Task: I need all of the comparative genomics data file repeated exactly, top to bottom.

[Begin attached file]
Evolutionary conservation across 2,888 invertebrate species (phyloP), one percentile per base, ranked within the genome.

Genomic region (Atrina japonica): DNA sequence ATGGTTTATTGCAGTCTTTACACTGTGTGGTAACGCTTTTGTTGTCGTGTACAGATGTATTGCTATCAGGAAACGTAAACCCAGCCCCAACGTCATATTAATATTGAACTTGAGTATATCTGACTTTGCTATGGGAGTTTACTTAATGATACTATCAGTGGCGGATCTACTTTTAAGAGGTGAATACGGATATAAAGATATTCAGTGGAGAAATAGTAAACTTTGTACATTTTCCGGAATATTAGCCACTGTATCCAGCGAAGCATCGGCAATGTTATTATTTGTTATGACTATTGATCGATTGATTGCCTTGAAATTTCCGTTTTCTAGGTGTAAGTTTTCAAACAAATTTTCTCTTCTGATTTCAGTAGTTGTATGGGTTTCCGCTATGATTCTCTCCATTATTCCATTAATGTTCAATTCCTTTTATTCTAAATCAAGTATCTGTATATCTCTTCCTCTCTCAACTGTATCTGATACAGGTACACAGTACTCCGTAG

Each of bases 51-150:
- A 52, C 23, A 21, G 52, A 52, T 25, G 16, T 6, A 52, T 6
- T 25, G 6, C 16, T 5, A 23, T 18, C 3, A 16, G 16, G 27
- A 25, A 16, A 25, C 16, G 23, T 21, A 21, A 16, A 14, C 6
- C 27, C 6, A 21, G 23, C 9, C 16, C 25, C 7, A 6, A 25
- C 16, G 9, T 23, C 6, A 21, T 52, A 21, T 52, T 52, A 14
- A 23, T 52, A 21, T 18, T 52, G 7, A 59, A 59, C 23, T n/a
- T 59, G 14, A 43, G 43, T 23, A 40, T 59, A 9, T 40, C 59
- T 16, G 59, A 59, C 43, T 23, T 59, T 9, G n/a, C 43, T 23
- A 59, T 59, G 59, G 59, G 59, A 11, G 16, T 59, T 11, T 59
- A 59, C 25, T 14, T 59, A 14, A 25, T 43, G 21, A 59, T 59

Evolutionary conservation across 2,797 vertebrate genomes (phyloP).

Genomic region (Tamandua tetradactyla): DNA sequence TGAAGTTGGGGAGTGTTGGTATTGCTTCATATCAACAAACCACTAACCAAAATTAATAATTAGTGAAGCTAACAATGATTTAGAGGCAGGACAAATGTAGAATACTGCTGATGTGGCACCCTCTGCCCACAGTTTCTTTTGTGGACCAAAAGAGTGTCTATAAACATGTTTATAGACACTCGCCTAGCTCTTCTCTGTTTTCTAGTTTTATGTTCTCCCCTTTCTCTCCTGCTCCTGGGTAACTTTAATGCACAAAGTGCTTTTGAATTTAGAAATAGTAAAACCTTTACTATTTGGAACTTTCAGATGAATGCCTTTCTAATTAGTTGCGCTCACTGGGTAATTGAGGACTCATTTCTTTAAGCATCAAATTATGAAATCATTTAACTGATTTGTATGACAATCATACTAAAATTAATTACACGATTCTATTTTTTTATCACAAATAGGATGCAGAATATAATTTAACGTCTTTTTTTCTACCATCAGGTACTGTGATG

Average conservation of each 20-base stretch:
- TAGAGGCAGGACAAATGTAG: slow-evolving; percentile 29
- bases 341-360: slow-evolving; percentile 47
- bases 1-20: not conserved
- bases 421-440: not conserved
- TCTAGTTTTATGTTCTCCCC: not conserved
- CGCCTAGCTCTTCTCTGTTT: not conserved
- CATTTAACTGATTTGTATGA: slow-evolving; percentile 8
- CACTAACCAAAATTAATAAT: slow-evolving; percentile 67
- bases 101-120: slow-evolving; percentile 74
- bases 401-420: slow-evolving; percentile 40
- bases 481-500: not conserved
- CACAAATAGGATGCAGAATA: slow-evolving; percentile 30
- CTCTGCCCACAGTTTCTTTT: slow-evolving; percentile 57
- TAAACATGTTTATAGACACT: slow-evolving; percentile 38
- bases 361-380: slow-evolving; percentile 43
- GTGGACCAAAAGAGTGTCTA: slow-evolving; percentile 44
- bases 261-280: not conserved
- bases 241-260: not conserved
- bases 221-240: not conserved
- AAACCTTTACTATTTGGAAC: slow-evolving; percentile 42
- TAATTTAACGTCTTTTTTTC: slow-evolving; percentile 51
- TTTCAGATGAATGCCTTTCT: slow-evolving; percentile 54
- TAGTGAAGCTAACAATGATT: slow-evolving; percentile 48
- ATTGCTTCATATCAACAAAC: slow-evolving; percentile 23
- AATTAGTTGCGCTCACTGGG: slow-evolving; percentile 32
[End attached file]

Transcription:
Evolutionary conservation across 2,888 invertebrate species (phyloP), one percentile per base, ranked within the genome.

Genomic region (Atrina japonica): DNA sequence ATGGTTTATTGCAGTCTTTACACTGTGTGGTAACGCTTTTGTTGTCGTGTACAGATGTATTGCTATCAGGAAACGTAAACCCAGCCCCAACGTCATATTAATATTGAACTTGAGTATATCTGACTTTGCTATGGGAGTTTACTTAATGATACTATCAGTGGCGGATCTACTTTTAAGAGGTGAATACGGATATAAAGATATTCAGTGGAGAAATAGTAAACTTTGTACATTTTCCGGAATATTAGCCACTGTATCCAGCGAAGCATCGGCAATGTTATTATTTGTTATGACTATTGATCGATTGATTGCCTTGAAATTTCCGTTTTCTAGGTGTAAGTTTTCAAACAAATTTTCTCTTCTGATTTCAGTAGTTGTATGGGTTTCCGCTATGATTCTCTCCATTATTCCATTAATGTTCAATTCCTTTTATTCTAAATCAAGTATCTGTATATCTCTTCCTCTCTCAACTGTATCTGATACAGGTACACAGTACTCCGTAG

Each of bases 51-150:
- A 52, C 23, A 21, G 52, A 52, T 25, G 16, T 6, A 52, T 6
- T 25, G 6, C 16, T 5, A 23, T 18, C 3, A 16, G 16, G 27
- A 25, A 16, A 25, C 16, G 23, T 21, A 21, A 16, A 14, C 6
- C 27, C 6, A 21, G 23, C 9, C 16, C 25, C 7, A 6, A 25
- C 16, G 9, T 23, C 6, A 21, T 52, A 21, T 52, T 52, A 14
- A 23, T 52, A 21, T 18, T 52, G 7, A 59, A 59, C 23, T n/a
- T 59, G 14, A 43, G 43, T 23, A 40, T 59, A 9, T 40, C 59
- T 16, G 59, A 59, C 43, T 23, T 59, T 9, G n/a, C 43, T 23
- A 59, T 59, G 59, G 59, G 59, A 11, G 16, T 59, T 11, T 59
- A 59, C 25, T 14, T 59, A 14, A 25, T 43, G 21, A 59, T 59

Evolutionary conservation across 2,797 vertebrate genomes (phyloP).

Genomic region (Tamandua tetradactyla): DNA sequence TGAAGTTGGGGAGTGTTGGTATTGCTTCATATCAACAAACCACTAACCAAAATTAATAATTAGTGAAGCTAACAATGATTTAGAGGCAGGACAAATGTAGAATACTGCTGATGTGGCACCCTCTGCCCACAGTTTCTTTTGTGGACCAAAAGAGTGTCTATAAACATGTTTATAGACACTCGCCTAGCTCTTCTCTGTTTTCTAGTTTTATGTTCTCCCCTTTCTCTCCTGCTCCTGGGTAACTTTAATGCACAAAGTGCTTTTGAATTTAGAAATAGTAAAACCTTTACTATTTGGAACTTTCAGATGAATGCCTTTCTAATTAGTTGCGCTCACTGGGTAATTGAGGACTCATTTCTTTAAGCATCAAATTATGAAATCATTTAACTGATTTGTATGACAATCATACTAAAATTAATTACACGATTCTATTTTTTTATCACAAATAGGATGCAGAATATAATTTAACGTCTTTTTTTCTACCATCAGGTACTGTGATG

Average conservation of each 20-base stretch:
- TAGAGGCAGGACAAATGTAG: slow-evolving; percentile 29
- bases 341-360: slow-evolving; percentile 47
- bases 1-20: not conserved
- bases 421-440: not conserved
- TCTAGTTTTATGTTCTCCCC: not conserved
- CGCCTAGCTCTTCTCTGTTT: not conserved
- CATTTAACTGATTTGTATGA: slow-evolving; percentile 8
- CACTAACCAAAATTAATAAT: slow-evolving; percentile 67
- bases 101-120: slow-evolving; percentile 74
- bases 401-420: slow-evolving; percentile 40
- bases 481-500: not conserved
- CACAAATAGGATGCAGAATA: slow-evolving; percentile 30
- CTCTGCCCACAGTTTCTTTT: slow-evolving; percentile 57
- TAAACATGTTTATAGACACT: slow-evolving; percentile 38
- bases 361-380: slow-evolving; percentile 43
- GTGGACCAAAAGAGTGTCTA: slow-evolving; percentile 44
- bases 261-280: not conserved
- bases 241-260: not conserved
- bases 221-240: not conserved
- AAACCTTTACTATTTGGAAC: slow-evolving; percentile 42
- TAATTTAACGTCTTTTTTTC: slow-evolving; percentile 51
- TTTCAGATGAATGCCTTTCT: slow-evolving; percentile 54
- TAGTGAAGCTAACAATGATT: slow-evolving; percentile 48
- ATTGCTTCATATCAACAAAC: slow-evolving; percentile 23
- AATTAGTTGCGCTCACTGGG: slow-evolving; percentile 32